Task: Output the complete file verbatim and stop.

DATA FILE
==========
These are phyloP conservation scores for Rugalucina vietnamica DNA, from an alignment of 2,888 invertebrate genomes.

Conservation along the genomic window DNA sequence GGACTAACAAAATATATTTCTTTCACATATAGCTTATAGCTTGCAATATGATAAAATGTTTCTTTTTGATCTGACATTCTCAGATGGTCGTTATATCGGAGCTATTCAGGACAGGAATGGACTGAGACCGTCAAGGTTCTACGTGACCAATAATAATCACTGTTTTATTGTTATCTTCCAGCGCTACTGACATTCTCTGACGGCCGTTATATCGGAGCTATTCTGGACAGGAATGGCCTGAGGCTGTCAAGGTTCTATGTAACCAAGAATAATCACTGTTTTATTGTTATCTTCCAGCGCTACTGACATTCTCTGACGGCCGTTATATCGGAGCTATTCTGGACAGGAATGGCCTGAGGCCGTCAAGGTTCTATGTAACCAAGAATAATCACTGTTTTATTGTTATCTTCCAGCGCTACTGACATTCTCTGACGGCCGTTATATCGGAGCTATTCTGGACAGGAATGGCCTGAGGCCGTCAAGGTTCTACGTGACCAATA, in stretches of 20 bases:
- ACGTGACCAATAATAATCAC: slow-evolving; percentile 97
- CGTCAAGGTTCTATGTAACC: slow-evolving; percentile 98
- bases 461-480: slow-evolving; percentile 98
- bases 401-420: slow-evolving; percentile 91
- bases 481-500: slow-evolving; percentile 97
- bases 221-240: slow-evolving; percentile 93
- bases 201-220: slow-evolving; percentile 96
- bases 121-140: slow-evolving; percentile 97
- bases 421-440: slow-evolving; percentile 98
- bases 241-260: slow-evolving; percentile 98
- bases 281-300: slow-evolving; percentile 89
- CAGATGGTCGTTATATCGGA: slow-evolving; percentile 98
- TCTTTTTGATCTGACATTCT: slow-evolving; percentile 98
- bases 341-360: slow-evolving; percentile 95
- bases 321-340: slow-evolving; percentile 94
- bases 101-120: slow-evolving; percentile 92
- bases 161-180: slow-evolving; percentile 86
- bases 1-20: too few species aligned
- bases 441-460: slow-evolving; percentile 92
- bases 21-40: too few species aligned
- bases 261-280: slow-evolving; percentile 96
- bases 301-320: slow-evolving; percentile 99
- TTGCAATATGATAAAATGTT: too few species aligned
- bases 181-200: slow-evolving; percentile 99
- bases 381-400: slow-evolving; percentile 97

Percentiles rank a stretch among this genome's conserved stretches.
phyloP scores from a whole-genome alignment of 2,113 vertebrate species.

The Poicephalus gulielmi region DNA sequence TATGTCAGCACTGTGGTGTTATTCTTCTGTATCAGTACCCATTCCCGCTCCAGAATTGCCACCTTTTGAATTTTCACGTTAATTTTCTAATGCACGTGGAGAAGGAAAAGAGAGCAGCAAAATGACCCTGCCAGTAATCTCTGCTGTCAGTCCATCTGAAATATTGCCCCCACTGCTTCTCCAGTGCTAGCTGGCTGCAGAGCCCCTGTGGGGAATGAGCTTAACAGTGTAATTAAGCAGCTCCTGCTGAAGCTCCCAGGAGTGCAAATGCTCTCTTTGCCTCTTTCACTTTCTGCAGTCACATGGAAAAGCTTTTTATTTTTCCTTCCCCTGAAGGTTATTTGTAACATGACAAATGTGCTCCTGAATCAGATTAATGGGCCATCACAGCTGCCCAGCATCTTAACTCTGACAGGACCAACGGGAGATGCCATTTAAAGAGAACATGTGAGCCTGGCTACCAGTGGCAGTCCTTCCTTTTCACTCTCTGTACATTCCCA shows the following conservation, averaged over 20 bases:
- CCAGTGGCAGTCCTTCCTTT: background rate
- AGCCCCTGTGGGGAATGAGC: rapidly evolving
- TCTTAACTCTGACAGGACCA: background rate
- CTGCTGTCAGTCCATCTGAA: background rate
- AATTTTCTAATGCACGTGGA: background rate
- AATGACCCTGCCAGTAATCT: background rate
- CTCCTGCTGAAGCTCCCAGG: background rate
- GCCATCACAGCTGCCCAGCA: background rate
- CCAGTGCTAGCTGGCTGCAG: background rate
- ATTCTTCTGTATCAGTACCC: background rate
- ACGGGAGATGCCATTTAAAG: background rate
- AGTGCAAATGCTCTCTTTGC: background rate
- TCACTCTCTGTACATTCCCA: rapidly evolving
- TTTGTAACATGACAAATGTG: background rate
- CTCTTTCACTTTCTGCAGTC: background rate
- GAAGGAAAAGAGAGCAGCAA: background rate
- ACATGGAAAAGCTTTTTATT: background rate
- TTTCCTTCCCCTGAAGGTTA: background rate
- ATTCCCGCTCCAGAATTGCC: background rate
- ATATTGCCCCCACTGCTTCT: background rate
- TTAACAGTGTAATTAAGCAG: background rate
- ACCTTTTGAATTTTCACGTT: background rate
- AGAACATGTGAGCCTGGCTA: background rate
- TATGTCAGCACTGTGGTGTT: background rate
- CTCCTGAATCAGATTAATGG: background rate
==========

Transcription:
These are phyloP conservation scores for Rugalucina vietnamica DNA, from an alignment of 2,888 invertebrate genomes.

Conservation along the genomic window DNA sequence GGACTAACAAAATATATTTCTTTCACATATAGCTTATAGCTTGCAATATGATAAAATGTTTCTTTTTGATCTGACATTCTCAGATGGTCGTTATATCGGAGCTATTCAGGACAGGAATGGACTGAGACCGTCAAGGTTCTACGTGACCAATAATAATCACTGTTTTATTGTTATCTTCCAGCGCTACTGACATTCTCTGACGGCCGTTATATCGGAGCTATTCTGGACAGGAATGGCCTGAGGCTGTCAAGGTTCTATGTAACCAAGAATAATCACTGTTTTATTGTTATCTTCCAGCGCTACTGACATTCTCTGACGGCCGTTATATCGGAGCTATTCTGGACAGGAATGGCCTGAGGCCGTCAAGGTTCTATGTAACCAAGAATAATCACTGTTTTATTGTTATCTTCCAGCGCTACTGACATTCTCTGACGGCCGTTATATCGGAGCTATTCTGGACAGGAATGGCCTGAGGCCGTCAAGGTTCTACGTGACCAATA, in stretches of 20 bases:
- ACGTGACCAATAATAATCAC: slow-evolving; percentile 97
- CGTCAAGGTTCTATGTAACC: slow-evolving; percentile 98
- bases 461-480: slow-evolving; percentile 98
- bases 401-420: slow-evolving; percentile 91
- bases 481-500: slow-evolving; percentile 97
- bases 221-240: slow-evolving; percentile 93
- bases 201-220: slow-evolving; percentile 96
- bases 121-140: slow-evolving; percentile 97
- bases 421-440: slow-evolving; percentile 98
- bases 241-260: slow-evolving; percentile 98
- bases 281-300: slow-evolving; percentile 89
- CAGATGGTCGTTATATCGGA: slow-evolving; percentile 98
- TCTTTTTGATCTGACATTCT: slow-evolving; percentile 98
- bases 341-360: slow-evolving; percentile 95
- bases 321-340: slow-evolving; percentile 94
- bases 101-120: slow-evolving; percentile 92
- bases 161-180: slow-evolving; percentile 86
- bases 1-20: too few species aligned
- bases 441-460: slow-evolving; percentile 92
- bases 21-40: too few species aligned
- bases 261-280: slow-evolving; percentile 96
- bases 301-320: slow-evolving; percentile 99
- TTGCAATATGATAAAATGTT: too few species aligned
- bases 181-200: slow-evolving; percentile 99
- bases 381-400: slow-evolving; percentile 97

Percentiles rank a stretch among this genome's conserved stretches.
phyloP scores from a whole-genome alignment of 2,113 vertebrate species.

The Poicephalus gulielmi region DNA sequence TATGTCAGCACTGTGGTGTTATTCTTCTGTATCAGTACCCATTCCCGCTCCAGAATTGCCACCTTTTGAATTTTCACGTTAATTTTCTAATGCACGTGGAGAAGGAAAAGAGAGCAGCAAAATGACCCTGCCAGTAATCTCTGCTGTCAGTCCATCTGAAATATTGCCCCCACTGCTTCTCCAGTGCTAGCTGGCTGCAGAGCCCCTGTGGGGAATGAGCTTAACAGTGTAATTAAGCAGCTCCTGCTGAAGCTCCCAGGAGTGCAAATGCTCTCTTTGCCTCTTTCACTTTCTGCAGTCACATGGAAAAGCTTTTTATTTTTCCTTCCCCTGAAGGTTATTTGTAACATGACAAATGTGCTCCTGAATCAGATTAATGGGCCATCACAGCTGCCCAGCATCTTAACTCTGACAGGACCAACGGGAGATGCCATTTAAAGAGAACATGTGAGCCTGGCTACCAGTGGCAGTCCTTCCTTTTCACTCTCTGTACATTCCCA shows the following conservation, averaged over 20 bases:
- CCAGTGGCAGTCCTTCCTTT: background rate
- AGCCCCTGTGGGGAATGAGC: rapidly evolving
- TCTTAACTCTGACAGGACCA: background rate
- CTGCTGTCAGTCCATCTGAA: background rate
- AATTTTCTAATGCACGTGGA: background rate
- AATGACCCTGCCAGTAATCT: background rate
- CTCCTGCTGAAGCTCCCAGG: background rate
- GCCATCACAGCTGCCCAGCA: background rate
- CCAGTGCTAGCTGGCTGCAG: background rate
- ATTCTTCTGTATCAGTACCC: background rate
- ACGGGAGATGCCATTTAAAG: background rate
- AGTGCAAATGCTCTCTTTGC: background rate
- TCACTCTCTGTACATTCCCA: rapidly evolving
- TTTGTAACATGACAAATGTG: background rate
- CTCTTTCACTTTCTGCAGTC: background rate
- GAAGGAAAAGAGAGCAGCAA: background rate
- ACATGGAAAAGCTTTTTATT: background rate
- TTTCCTTCCCCTGAAGGTTA: background rate
- ATTCCCGCTCCAGAATTGCC: background rate
- ATATTGCCCCCACTGCTTCT: background rate
- TTAACAGTGTAATTAAGCAG: background rate
- ACCTTTTGAATTTTCACGTT: background rate
- AGAACATGTGAGCCTGGCTA: background rate
- TATGTCAGCACTGTGGTGTT: background rate
- CTCCTGAATCAGATTAATGG: background rate